The court further noted that Evidence Code section 703.5 made arbitrators, judges, and mediators persons incompetent to testify. (Foxgate, supra, 26 Cal.4th at pp. 14-15.)

This statute provides in part: "No person presiding at any judicial or quasi-judicial proceeding, and no arbitrator or mediator, shall be competent to testify, in any subsequent civil proceeding, as to any statement, conduct, decision, or ruling, occurring at or in conjunction with the prior proceeding . . . ."

Based upon all the foregoing, the court held that "to carry out the purpose of encouraging mediation by ensuring confidentiality, the statutory scheme, which includes Evidence Code sections 703.5, 1119, and 1121, unqualifiedly bars disclosure of communications made during mediation absent an express statutory exception." (Foxgate, supra, 26 Cal.4th at p. 15.)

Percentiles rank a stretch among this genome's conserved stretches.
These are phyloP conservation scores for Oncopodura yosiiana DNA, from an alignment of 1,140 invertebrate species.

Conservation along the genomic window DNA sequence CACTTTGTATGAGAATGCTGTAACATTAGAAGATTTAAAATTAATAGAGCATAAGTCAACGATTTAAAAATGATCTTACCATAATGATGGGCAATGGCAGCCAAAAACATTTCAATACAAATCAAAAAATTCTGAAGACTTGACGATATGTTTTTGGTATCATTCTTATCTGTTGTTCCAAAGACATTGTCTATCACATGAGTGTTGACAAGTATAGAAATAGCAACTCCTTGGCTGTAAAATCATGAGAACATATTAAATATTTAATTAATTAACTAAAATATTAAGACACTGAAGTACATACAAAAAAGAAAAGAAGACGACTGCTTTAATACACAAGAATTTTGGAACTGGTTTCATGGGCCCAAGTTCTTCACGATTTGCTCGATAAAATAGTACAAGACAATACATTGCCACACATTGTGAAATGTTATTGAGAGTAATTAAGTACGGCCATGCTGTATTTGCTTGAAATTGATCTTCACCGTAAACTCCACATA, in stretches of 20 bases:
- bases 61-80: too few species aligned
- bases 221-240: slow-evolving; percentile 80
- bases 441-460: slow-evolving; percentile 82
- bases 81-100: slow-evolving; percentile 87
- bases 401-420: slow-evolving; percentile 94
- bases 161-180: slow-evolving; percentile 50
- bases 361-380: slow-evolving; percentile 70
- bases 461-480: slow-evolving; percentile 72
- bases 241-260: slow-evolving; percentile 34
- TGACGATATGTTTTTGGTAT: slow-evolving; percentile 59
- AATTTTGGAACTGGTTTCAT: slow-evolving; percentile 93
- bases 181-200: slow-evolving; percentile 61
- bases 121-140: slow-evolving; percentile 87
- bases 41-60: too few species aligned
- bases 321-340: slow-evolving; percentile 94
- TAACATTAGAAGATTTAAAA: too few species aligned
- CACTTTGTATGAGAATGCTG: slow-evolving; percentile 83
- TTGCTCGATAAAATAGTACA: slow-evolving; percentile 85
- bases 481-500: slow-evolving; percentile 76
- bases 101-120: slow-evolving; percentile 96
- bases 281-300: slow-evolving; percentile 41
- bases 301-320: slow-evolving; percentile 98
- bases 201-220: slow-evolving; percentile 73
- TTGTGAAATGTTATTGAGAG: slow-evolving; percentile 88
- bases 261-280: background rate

The court in Foxgate did note the concern regarding litigants that engage in bad faith conduct during the mediation process. However, because the legislature had concluded that the need for confidentiality of the mediation process outweighed the need for evidence of sanctionable conduct, no exception could be carved out for bad faith conduct. (Foxgate, supra, 26 Cal.4th at p. 17.)

Therefore, since the mediator's report was used by the court as a basis for imposition of sanctions, the court concluded that the only appropriate remedy was a reversal of the order imposing sanctions. (Id. at p. 18.)

The court in Foxgate has set forth a bright-line rule that prohibits the use of such information in any proceeding and no matter how relevant, absent an express statutory exception to the mediation confidentiality provisions.

In Foxgate Homeowners' Assn. v. Bramalea California, Inc. (2001) a mediator submitted a report to the trial court stating that a participant had engaged in misconduct during mediation proceedings. ( Foxgate, supra, 26 Cal.4th at pp. 4-8.)

After the trial court awarded sanctions, the Court of Appeal reversed and remanded the matter because the trial court's order was insufficiently detailed under Code of Civil Procedure section 128.5. ( Foxgate, at pp. 8-10.)